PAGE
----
We note that this stipulation and order in the record before us does not contain the signature of either a judge or court commissioner. At oral argument, counsel for Slough represented that the stipulation and order was signed by a judicial officer. Counsel for the beneficiaries did not contest this representation. Accordingly, we assume for purposes of our analysis that arbitration of the enumerated issues was both agreed and ordered.

The parties proceeded to arbitration, and the enumerated issues were resolved in several hearings.

At the first hearing, the arbitrator considered whether RCW 11.40.051, a creditor's claim statute, applied to bar Slough's claim to an equitable lien against the house. The arbitrator determined that any equitable lien that Slough had was barred because he failed to timely file a creditor's claim. Accordingly, he granted the beneficiaries' motion for summary judgment as to this claim.

Following this hearing, the beneficiaries moved in the superior court for a decree of partial distribution ordering Slough to distribute the house to them. The court granted this motion. In an order entered several months later, the court reiterated that "[t]he house shall not be returned to the estate" and that "[the beneficiaries] own the house free and clear. . . ."[6]

At the second hearing, the arbitrator considered a collateral issue— whether the arbitrator had the authority to award attorney fees and costs to the beneficiaries for the first hearing. The arbitrator concluded: "While the Court originally required a TEDRA mediation, the parties themselves bypassed the mediation step and contractually agreed to an arbitration, enumerating the issues to be resolved. The Stipulation did not expand on the enumerated issues nor did it make the proceeding a TEDRA arbitration."[7] Accordingly, he concluded that he did not have the authority to award fees and costs, but he stated that "[t]he TEDRA matter still exists and both parties are free to seek an award of attorney's fees from the court. . . ."[8]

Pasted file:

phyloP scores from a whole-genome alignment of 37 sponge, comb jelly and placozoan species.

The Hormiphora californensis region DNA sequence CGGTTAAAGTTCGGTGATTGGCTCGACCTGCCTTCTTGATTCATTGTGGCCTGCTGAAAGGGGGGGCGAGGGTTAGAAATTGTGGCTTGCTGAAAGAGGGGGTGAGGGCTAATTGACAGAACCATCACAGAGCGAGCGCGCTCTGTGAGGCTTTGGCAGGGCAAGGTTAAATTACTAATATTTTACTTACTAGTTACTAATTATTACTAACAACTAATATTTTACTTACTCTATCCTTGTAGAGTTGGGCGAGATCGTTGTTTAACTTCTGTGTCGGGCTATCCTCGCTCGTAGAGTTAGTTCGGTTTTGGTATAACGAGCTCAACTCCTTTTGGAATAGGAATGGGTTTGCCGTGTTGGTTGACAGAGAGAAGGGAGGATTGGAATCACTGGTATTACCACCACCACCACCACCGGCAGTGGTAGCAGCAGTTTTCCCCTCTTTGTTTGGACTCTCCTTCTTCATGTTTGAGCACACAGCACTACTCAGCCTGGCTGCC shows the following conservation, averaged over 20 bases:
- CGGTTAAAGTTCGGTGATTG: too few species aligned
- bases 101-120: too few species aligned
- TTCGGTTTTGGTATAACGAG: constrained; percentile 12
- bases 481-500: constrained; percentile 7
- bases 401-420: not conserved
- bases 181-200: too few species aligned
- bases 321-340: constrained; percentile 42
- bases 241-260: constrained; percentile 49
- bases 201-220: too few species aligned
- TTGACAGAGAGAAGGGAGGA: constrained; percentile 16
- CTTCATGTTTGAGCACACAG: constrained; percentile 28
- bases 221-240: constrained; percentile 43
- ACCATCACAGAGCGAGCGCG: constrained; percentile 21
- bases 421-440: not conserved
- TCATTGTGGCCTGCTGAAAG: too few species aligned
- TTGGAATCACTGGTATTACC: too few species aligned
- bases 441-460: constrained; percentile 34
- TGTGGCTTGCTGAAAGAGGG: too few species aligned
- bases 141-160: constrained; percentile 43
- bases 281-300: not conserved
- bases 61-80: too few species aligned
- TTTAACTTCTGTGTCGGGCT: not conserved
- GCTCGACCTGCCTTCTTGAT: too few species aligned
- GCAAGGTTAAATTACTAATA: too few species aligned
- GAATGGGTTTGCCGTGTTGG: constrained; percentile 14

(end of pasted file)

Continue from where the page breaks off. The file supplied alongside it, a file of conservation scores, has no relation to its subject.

At the third hearing, the arbitrator considered the issue of rent due to the estate from Slough. Following this hearing, the arbitrator issued an interim award against Slough on November 29, 2010. A few months later, the arbitrator determined the amount of prejudgment interest. On February 16, 2011, the arbitrator entered a final award against Slough, determining that Slough owed $37, 400 for rent and $4, 612 for prejudgment interest.

Because the arbitrator previously determined that he did not have the authority to award attorney fees, the beneficiaries moved in the superior court to compel arbitration and grant the arbitrator authority to determine an award of attorney fees pursuant to the TEDRA statute. The court ordered another arbitration hearing "[p]ursuant to [the TEDRA arbitration statute]" on the issue of attorney fees and costs incurred in the arbitration hearings on the enumerated issues.[9]

This fourth arbitration hearing was expressly conducted pursuant to the TEDRA statute. The arbitrator determined that the amounts stated in the billing statements were reasonable. He granted the beneficiaries' request for attorney fees and entered an award against Slough on July 26, 2011.